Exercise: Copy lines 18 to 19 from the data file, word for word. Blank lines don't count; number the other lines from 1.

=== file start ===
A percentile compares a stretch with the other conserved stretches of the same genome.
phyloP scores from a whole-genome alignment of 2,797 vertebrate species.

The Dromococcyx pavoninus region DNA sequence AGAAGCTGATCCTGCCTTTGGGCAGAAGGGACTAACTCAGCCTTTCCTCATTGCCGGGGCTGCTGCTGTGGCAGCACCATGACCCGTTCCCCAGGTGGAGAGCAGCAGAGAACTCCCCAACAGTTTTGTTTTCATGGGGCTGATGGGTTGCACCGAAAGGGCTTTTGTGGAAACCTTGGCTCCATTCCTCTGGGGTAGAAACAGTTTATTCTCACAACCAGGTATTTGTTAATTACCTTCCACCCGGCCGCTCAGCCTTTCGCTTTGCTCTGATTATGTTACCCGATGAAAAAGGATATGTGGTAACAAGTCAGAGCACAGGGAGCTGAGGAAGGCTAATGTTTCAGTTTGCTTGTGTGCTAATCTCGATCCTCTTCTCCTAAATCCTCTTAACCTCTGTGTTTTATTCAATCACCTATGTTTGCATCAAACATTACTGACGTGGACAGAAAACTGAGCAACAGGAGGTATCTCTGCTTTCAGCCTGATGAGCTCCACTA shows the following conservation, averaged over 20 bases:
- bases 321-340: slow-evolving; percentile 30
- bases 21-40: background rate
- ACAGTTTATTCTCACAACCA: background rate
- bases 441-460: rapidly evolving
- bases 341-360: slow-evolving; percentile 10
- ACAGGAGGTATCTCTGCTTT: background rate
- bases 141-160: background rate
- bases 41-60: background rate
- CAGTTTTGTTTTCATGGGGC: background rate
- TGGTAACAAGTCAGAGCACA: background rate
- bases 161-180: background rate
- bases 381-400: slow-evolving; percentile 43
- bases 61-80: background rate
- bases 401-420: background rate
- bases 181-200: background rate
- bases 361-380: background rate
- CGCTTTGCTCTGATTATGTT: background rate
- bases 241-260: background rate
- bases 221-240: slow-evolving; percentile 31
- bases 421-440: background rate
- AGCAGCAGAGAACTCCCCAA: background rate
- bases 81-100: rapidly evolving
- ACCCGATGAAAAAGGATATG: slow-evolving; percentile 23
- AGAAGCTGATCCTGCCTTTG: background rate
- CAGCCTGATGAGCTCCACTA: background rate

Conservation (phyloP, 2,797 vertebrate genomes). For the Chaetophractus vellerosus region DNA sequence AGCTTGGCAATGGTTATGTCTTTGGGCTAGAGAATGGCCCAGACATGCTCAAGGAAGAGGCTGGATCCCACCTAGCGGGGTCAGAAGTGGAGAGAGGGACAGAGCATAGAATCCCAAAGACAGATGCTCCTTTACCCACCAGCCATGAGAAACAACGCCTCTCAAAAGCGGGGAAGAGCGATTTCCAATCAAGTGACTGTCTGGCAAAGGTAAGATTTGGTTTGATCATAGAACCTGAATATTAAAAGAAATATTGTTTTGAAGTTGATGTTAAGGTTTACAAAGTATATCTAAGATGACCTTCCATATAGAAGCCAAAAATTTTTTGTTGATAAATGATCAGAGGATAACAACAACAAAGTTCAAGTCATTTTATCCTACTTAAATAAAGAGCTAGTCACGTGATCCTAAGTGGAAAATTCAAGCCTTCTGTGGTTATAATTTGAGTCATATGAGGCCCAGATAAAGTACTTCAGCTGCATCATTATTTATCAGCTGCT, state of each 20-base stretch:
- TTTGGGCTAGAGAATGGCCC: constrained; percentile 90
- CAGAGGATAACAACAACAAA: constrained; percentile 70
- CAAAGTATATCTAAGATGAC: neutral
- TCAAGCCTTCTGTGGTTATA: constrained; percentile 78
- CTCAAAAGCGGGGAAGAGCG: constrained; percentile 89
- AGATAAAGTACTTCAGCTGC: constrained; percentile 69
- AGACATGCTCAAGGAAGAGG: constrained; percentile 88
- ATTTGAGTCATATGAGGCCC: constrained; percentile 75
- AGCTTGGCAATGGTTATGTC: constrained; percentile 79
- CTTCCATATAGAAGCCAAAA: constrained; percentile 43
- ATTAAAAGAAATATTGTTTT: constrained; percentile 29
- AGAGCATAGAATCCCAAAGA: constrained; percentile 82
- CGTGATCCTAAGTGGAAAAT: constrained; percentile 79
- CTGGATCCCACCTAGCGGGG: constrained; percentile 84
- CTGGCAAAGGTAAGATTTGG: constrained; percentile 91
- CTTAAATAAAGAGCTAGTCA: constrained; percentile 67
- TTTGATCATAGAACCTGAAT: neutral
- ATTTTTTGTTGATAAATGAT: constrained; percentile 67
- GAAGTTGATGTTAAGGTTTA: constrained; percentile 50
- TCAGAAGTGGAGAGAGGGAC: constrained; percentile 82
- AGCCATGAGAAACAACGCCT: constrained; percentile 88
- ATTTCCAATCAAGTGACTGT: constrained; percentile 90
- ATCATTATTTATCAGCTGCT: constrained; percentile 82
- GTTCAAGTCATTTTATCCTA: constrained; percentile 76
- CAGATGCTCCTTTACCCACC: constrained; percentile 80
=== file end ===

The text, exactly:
- bases 181-200: background rate
- bases 361-380: background rate